She would shoot music videos with her iPhone. She was not very good with photoshop but man I will give her credit for trying. I went along with it for as long as I could thinking that maybe all great bands have to start out like this. It only took three months for me to realize I wasn’t vibing with them anymore and I was out. I missed my girlfriend (now wife) and the kids so much I just cried myself to sleep every night. I wanted them there with me. I found out that when I would leave the house they were sneaking into my room and snooping around in my things and found my application for an apartment.

I was going to move Amanda and her son to TN so we could be together. I drove home to Nebraska one weekend for a wedding and when I returned they had moved all my things into some nasty, dirty crawl space under the house. I was so mad they touched my things but even more relieved to be out of there! Amanda told me I had to choose between her and the band and I made my decision. Mandi and I got a cute apartment in Hendersonville where we still live. After I left the group, the drummer left to come to play with me and the bass player was replaced, then came to play with me as well.

We started our own group and played for a couple of years together after, touring all over. The bass player told me that after I left, they begged their old lead singer who was very religious, to come back and sing for them and when he did they made all the band members sign contracts stating that no one in the band could be an LGBTQ+ person. NOT EVEN KIDDING YOU. And I’m pretty sure that’s discrimination and illegal?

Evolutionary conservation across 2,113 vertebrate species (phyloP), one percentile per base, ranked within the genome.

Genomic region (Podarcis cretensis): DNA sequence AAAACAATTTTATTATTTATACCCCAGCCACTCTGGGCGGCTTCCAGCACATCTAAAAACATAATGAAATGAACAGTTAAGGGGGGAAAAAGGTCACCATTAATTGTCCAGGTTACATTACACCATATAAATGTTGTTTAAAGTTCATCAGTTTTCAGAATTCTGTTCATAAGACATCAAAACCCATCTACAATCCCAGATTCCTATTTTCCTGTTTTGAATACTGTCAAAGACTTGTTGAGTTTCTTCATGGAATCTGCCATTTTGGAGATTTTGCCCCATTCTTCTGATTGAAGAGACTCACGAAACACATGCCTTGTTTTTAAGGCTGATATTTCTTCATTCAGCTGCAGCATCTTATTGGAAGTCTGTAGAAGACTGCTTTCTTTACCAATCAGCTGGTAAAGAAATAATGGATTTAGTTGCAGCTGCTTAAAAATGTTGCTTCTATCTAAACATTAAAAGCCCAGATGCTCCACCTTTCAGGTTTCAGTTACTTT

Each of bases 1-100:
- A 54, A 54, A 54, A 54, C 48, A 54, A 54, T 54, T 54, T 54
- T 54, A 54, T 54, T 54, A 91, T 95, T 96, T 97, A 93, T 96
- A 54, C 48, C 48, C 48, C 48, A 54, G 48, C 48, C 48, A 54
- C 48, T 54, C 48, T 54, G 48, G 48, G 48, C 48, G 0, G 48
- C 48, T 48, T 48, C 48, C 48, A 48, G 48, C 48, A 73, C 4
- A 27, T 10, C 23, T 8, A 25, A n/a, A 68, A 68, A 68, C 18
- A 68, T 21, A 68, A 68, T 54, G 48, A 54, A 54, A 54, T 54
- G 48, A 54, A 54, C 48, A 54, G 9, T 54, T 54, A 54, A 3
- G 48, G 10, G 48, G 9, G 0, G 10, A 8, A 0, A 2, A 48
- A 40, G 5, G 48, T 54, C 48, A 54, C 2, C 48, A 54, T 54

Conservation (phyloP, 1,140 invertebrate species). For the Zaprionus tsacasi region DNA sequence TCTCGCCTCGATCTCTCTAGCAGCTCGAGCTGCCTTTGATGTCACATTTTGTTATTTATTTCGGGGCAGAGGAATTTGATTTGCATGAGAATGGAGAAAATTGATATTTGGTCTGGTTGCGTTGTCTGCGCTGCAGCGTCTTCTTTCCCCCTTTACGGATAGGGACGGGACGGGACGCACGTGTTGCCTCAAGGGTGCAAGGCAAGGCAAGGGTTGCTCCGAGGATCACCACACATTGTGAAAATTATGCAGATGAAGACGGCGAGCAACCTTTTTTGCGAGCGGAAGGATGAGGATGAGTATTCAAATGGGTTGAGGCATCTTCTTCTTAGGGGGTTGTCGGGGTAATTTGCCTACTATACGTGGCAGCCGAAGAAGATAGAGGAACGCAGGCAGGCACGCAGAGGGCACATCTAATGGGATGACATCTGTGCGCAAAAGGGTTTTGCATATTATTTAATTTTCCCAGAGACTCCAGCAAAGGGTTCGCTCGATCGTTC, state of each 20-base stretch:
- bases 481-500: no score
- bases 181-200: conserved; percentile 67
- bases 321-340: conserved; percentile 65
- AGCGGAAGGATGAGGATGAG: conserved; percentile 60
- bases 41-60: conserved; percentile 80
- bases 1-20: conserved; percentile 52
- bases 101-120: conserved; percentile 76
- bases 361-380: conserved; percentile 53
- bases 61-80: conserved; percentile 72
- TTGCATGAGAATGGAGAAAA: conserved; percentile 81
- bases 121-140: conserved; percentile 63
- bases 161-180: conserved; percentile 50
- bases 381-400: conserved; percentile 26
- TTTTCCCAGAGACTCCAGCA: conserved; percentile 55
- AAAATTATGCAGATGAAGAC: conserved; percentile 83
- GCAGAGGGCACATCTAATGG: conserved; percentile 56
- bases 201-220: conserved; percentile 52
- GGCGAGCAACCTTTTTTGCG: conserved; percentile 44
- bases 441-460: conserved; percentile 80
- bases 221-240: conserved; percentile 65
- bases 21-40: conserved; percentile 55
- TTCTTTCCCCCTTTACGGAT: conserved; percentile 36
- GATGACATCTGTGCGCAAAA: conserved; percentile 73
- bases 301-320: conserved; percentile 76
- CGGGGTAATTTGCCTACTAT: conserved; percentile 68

Anyway. I can see now why no one wants to be in their group, haha. Long story short, this is just a very SMALL portion of the crazy stuff that went on, I am writing a book though! With ALL the details.

Thanks – so what else should our readers know about your work and what you’re currently focused on?
Doing music doesn’t pay my bills, so I have to work. A lot. I actually work every day of the week. I clean 10 homes for special needs people and twice a week I help an elderly couple who are dealing with some medical issues with everyday activities at home.

Some cleaning, bathing, and household chores. I love all the people I get to interact with every week, they are all amazing individuals. Friday, Saturday, and Sunday I work as a Contact Tracing agent for the Tennessee Department of Health calling COVID positive patients and collecting information from them for them and the CDC to help fight COVID in TN so we can get things back to normal, especially for our music industry people!

Any big plans?
I am planning to continue writing and releasing music and continue networking here in Nashville and work my way up and in. I don’t plan on doing anything but music with my life and career.

I am looking forward to getting my band back together and starting touring and performing again at Pride Festivals. I will be getting the rest of my sound equipment from back home in Nebraska over Thanksgiving so that I can start to DJ and sing for weddings and events again but here in Tennessee.


  • Weddings $800
  • Solo Pride festival Performance $1000
  • Full band Pride Performance $2500

Contact Info:

Image Credits
Zardo Nashville Pride, Milwaukee Pride Fest, and Brittany Kay Photography